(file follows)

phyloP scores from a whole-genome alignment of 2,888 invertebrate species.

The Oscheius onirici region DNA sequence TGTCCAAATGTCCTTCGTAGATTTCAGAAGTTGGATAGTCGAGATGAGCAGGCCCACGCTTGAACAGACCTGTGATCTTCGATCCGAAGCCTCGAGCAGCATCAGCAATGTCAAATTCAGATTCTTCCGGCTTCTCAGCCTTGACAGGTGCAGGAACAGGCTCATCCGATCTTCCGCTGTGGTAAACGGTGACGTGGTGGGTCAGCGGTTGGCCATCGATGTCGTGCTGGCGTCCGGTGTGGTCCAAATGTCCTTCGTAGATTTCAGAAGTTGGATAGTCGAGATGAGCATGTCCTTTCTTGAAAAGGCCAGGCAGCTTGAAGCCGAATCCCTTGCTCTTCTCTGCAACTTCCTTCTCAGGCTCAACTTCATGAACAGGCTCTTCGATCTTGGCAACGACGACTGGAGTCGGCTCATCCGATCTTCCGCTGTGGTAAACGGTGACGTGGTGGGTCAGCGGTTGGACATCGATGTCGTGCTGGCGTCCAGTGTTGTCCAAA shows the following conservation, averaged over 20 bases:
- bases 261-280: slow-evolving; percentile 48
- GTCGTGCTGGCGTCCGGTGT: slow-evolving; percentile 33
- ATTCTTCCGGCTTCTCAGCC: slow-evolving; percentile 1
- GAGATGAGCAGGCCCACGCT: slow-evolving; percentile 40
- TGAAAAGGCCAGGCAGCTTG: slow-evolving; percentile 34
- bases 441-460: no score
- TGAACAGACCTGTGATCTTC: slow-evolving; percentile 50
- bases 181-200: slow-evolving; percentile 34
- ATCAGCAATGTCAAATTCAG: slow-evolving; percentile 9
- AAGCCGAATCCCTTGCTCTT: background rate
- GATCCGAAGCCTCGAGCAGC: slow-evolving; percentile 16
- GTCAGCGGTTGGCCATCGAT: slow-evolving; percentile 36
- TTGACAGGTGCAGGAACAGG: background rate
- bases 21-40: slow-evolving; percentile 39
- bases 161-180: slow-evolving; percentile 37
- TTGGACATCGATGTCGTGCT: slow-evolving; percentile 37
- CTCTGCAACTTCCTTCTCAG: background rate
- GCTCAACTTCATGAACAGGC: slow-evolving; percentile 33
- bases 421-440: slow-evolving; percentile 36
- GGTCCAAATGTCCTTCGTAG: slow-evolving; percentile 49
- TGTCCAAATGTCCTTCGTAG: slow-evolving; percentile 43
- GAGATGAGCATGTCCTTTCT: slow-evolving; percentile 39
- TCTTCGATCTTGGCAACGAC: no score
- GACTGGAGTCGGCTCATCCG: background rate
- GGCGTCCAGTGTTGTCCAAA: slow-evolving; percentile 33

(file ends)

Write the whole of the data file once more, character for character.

phyloP scores from a whole-genome alignment of 2,888 invertebrate species.

The Oscheius onirici region DNA sequence TGTCCAAATGTCCTTCGTAGATTTCAGAAGTTGGATAGTCGAGATGAGCAGGCCCACGCTTGAACAGACCTGTGATCTTCGATCCGAAGCCTCGAGCAGCATCAGCAATGTCAAATTCAGATTCTTCCGGCTTCTCAGCCTTGACAGGTGCAGGAACAGGCTCATCCGATCTTCCGCTGTGGTAAACGGTGACGTGGTGGGTCAGCGGTTGGCCATCGATGTCGTGCTGGCGTCCGGTGTGGTCCAAATGTCCTTCGTAGATTTCAGAAGTTGGATAGTCGAGATGAGCATGTCCTTTCTTGAAAAGGCCAGGCAGCTTGAAGCCGAATCCCTTGCTCTTCTCTGCAACTTCCTTCTCAGGCTCAACTTCATGAACAGGCTCTTCGATCTTGGCAACGACGACTGGAGTCGGCTCATCCGATCTTCCGCTGTGGTAAACGGTGACGTGGTGGGTCAGCGGTTGGACATCGATGTCGTGCTGGCGTCCAGTGTTGTCCAAA shows the following conservation, averaged over 20 bases:
- bases 261-280: slow-evolving; percentile 48
- GTCGTGCTGGCGTCCGGTGT: slow-evolving; percentile 33
- ATTCTTCCGGCTTCTCAGCC: slow-evolving; percentile 1
- GAGATGAGCAGGCCCACGCT: slow-evolving; percentile 40
- TGAAAAGGCCAGGCAGCTTG: slow-evolving; percentile 34
- bases 441-460: no score
- TGAACAGACCTGTGATCTTC: slow-evolving; percentile 50
- bases 181-200: slow-evolving; percentile 34
- ATCAGCAATGTCAAATTCAG: slow-evolving; percentile 9
- AAGCCGAATCCCTTGCTCTT: background rate
- GATCCGAAGCCTCGAGCAGC: slow-evolving; percentile 16
- GTCAGCGGTTGGCCATCGAT: slow-evolving; percentile 36
- TTGACAGGTGCAGGAACAGG: background rate
- bases 21-40: slow-evolving; percentile 39
- bases 161-180: slow-evolving; percentile 37
- TTGGACATCGATGTCGTGCT: slow-evolving; percentile 37
- CTCTGCAACTTCCTTCTCAG: background rate
- GCTCAACTTCATGAACAGGC: slow-evolving; percentile 33
- bases 421-440: slow-evolving; percentile 36
- GGTCCAAATGTCCTTCGTAG: slow-evolving; percentile 49
- TGTCCAAATGTCCTTCGTAG: slow-evolving; percentile 43
- GAGATGAGCATGTCCTTTCT: slow-evolving; percentile 39
- TCTTCGATCTTGGCAACGAC: no score
- GACTGGAGTCGGCTCATCCG: background rate
- GGCGTCCAGTGTTGTCCAAA: slow-evolving; percentile 33